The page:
Keely Small has all the tools to build an incredible career
A large photo hangs from the wall of Keely Small’s bedroom in suburban Canberra. It was taken back in 2012, a moment frozen in time as Small broke the tape at a 5k race, winning the open women’s event at the age of 12 (earlier in the year at the age of 11 she came 2nd in the 5k at the Canberra Marathon after running a 17:48). What’s more remarkable is that Small was defending the title she won in 2011. A beaming smile covers her face, happy for that single moment. At that age Small couldn’t possibly have foreseen all the successes that lay ahead for her.
“My mum loves this photo, she won’t let me take it down because she says it’s a reminder of how happy I was here.
That’s what running still is to me, it just brings me so much joy and happiness. I don’t ever want to see it as a job”.
Under the photo on her wall sit two medals. The first represents her participation in the 800m at the 2018 Commonwealth Games on the Gold Coast, where she ran a PB of 2:00.81 in her heat, a remarkable performance for a 16 year old competing against the dominant Caster Semenya.
Next to that medal is Small’s finest achievement to date. A gold medal earned in the 800m at the 2018 Youth Olympics in Argentina, a meet where Small also had the honour of being the flag bearer for the Australian team.
“To carry the Australian flag was a real honour and a privilege, and then going on to compete for my country, the whole thing was an incredible experience."
If being named the flag bearer was an honour, it also served to put additional pressure on Small, who understands that consistency is and performing well under pressure is something that will be expected of her as she continues her rise in the Australian rankings.
“In the past I haven’t always handled the pressure and that’s probably just due to my age and feeling like I have to be competitive with the seniors. Being able to compete against girls my own age I didn’t feel that type of pressure I’ve felt in big meets, but as the top seed after the heats I felt a different pressure - to go in and dominate. Winning gold was a great acknowledgement of all the hard work and the time that we put in, everything that Philo did to prepare me.”
The next step on Small’s road to Tokyo is to qualify for the 2019 World Championships in Doha. To do that, she’ll need to better the 2:00.81 PB she set in the Commonwealth Games, and hit the 2:00.60 standard. It helps that the 800m is one of the most competitive events in Australian athletics at the moment, with Georgia Griffith (2:00.13), Brittany McGowan (2:00.24), Carley Thomas (2:01.13), and Morgan Mitchell (Rio Olympian in the 400m) all competing with Small.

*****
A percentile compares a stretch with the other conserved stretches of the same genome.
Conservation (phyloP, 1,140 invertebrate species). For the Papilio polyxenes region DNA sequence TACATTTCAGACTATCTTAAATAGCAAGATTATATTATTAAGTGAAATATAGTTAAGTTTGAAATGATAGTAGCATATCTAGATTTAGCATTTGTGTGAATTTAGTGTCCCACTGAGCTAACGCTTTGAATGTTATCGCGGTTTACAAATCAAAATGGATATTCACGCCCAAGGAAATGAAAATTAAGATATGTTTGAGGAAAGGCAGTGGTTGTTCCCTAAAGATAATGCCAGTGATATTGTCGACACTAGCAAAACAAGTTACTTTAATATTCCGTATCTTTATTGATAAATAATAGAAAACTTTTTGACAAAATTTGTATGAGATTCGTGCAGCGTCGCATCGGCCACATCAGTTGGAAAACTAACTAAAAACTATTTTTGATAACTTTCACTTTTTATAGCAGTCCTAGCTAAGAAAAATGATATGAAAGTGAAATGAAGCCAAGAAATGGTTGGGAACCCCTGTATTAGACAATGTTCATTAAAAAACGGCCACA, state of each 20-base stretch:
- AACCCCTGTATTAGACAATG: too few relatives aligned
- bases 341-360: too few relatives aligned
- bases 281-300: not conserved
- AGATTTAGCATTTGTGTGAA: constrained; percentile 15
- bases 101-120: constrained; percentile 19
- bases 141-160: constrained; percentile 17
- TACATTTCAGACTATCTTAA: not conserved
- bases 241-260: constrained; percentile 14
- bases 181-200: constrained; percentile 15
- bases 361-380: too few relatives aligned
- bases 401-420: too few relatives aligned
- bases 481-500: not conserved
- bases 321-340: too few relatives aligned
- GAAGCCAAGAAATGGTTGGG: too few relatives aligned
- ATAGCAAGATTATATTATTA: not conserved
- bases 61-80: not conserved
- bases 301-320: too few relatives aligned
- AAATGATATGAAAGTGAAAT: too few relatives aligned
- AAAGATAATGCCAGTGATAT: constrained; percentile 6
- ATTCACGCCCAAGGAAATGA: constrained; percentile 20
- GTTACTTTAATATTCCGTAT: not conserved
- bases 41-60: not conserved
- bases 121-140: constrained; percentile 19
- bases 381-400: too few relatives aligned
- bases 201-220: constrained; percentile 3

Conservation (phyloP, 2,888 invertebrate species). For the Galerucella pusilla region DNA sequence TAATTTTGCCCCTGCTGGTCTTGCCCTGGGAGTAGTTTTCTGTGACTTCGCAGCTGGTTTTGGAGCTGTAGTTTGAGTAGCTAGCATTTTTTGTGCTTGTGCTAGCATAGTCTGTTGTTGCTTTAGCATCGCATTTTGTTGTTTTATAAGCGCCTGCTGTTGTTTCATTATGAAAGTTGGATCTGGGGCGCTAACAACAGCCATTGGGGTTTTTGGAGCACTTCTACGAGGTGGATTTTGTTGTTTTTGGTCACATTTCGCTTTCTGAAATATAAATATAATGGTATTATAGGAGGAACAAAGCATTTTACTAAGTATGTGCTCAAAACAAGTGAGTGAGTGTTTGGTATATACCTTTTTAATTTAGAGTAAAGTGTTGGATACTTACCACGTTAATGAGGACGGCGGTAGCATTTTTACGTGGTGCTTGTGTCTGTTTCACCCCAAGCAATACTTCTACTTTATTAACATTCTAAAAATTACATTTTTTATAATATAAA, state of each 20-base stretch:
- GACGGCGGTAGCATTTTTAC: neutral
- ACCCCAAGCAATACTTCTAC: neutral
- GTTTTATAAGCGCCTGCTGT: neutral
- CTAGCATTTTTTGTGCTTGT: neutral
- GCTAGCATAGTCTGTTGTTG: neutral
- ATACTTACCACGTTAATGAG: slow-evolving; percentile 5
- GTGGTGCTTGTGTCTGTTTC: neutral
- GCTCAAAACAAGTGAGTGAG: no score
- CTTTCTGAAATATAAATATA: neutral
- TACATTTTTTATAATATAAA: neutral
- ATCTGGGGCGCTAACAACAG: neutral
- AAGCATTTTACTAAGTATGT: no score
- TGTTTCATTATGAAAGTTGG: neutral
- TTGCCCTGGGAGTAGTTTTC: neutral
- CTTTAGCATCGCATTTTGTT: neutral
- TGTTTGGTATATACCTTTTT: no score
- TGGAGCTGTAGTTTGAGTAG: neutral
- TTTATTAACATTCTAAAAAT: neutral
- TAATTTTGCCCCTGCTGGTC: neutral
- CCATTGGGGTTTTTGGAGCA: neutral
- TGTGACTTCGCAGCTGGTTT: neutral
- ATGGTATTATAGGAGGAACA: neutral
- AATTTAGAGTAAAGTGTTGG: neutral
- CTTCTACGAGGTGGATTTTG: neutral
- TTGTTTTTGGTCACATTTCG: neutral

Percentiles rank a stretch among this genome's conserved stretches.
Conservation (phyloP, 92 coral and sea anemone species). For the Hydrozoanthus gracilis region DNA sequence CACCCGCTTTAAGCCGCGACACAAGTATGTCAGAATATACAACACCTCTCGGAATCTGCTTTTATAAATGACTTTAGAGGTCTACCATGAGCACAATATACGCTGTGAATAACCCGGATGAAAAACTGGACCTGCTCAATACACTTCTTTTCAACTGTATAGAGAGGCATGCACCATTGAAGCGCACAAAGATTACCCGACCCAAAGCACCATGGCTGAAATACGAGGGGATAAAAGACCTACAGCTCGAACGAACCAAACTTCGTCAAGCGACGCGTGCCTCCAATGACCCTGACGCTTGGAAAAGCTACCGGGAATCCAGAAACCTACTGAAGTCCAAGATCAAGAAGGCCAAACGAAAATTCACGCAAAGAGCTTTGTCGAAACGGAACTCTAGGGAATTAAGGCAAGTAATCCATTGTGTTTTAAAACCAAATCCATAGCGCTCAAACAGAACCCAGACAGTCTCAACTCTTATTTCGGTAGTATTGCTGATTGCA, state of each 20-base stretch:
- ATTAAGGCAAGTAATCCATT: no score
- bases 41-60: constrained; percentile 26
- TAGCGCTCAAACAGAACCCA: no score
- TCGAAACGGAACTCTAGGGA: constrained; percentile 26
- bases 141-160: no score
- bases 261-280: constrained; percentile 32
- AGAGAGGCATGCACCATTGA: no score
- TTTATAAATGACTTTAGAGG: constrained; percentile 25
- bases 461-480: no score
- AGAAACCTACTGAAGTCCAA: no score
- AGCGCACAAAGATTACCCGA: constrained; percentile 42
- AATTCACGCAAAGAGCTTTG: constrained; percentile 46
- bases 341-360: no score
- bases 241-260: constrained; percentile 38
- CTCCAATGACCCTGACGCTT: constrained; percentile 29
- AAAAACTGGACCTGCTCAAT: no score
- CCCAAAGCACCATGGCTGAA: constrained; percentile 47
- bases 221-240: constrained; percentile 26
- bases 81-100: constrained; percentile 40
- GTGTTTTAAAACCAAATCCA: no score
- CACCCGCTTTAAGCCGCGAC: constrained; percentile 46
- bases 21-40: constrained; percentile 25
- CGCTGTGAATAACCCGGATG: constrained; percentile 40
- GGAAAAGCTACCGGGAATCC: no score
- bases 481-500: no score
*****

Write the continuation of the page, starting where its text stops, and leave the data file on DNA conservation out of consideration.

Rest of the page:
“I've never been one to chase times. I run best when I'm not worried about times, when I'm just racing for the win."
When talking with Small about her achievements, she’s quick to deflect any praise the way of her support team, particularly her coach, Dr. Philo Saunders. A former elite athlete himself, Saunders is widely regarded in Australian athletics as a coach who has a special connection to his athletes.
“One of the things i love about having Philo as a coach is that he’s out there with me, he does the same sessions that I do at his pace. So usually whatever he’s feeling, I’m feeling it too.
He has a way of relating to his athletes. It’s good to have a coach that can come with me on my long runs.”
There’s more to Small’s support network than her coach. Her dad, Newton, is her number one supporter - he travels around the world to watch Small race, and does the hard yards on a bike when she does her long runs. Small is also spending more time at the Australian Institute of Sport recently for things like physio and load management analysis.
On the verge of becoming an ‘adult’, I wonder if Small feels like she missed out on anything growing up, or did she feel like a normal teenager (who just happens to have some pretty special medals on her dresser)?
“I think early on when my friends were starting to do things outside of school like go to the movies or whatever, I wanted to do that stuff. But once I started getting results, and especially after the Comm Games, I realised that everything is worth it.
It’s a busy schedule trying to train and study. My weekends are normally spent catching up on study I miss during the week. In the off season I get to spend some time with a close group of friends.”
The overwhelming impression of Keely Small is how mature and articulate she is, and not just for a 17 year old. She’s intelligent, self-aware, and actively looks for learning opportunities. A prodigious talent as a high schooler, imagine what Small will be capable of when she can focus on athletics.